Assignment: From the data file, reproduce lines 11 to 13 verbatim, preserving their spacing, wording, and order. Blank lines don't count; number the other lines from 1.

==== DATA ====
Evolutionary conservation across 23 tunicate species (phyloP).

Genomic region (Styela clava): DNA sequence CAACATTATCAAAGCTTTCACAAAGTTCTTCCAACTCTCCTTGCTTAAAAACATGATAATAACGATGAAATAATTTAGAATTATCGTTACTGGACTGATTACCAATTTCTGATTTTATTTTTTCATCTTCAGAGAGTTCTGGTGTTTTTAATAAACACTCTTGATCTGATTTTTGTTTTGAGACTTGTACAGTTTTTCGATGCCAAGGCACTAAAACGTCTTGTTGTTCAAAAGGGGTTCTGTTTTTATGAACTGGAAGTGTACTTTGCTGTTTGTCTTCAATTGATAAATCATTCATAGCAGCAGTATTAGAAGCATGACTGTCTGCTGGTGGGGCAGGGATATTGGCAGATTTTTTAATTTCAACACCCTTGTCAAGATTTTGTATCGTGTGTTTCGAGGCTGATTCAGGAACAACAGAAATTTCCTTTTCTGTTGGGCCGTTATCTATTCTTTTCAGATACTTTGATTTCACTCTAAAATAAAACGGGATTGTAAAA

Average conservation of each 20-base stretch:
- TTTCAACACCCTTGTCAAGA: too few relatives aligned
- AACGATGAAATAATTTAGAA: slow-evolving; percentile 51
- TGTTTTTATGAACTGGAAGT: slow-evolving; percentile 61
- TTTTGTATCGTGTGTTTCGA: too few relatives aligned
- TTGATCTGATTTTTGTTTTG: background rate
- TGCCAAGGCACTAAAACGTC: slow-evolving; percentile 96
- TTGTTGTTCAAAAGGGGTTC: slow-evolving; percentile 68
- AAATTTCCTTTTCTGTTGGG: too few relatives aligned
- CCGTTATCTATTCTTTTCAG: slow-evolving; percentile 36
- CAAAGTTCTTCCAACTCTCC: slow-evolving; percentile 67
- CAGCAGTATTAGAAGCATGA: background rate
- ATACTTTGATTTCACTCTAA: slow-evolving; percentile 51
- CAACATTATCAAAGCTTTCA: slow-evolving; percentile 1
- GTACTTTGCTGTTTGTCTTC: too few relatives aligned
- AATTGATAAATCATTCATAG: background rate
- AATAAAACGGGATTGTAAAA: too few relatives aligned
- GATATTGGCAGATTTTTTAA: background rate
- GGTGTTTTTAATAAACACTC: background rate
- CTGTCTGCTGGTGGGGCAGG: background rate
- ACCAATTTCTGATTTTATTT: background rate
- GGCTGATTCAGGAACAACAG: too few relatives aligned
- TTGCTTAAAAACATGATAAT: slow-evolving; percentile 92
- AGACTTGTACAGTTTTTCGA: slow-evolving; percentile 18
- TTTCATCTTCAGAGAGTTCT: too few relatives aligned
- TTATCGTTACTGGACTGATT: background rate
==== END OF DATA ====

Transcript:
- AAATTTCCTTTTCTGTTGGG: too few relatives aligned
- CCGTTATCTATTCTTTTCAG: slow-evolving; percentile 36
- CAAAGTTCTTCCAACTCTCC: slow-evolving; percentile 67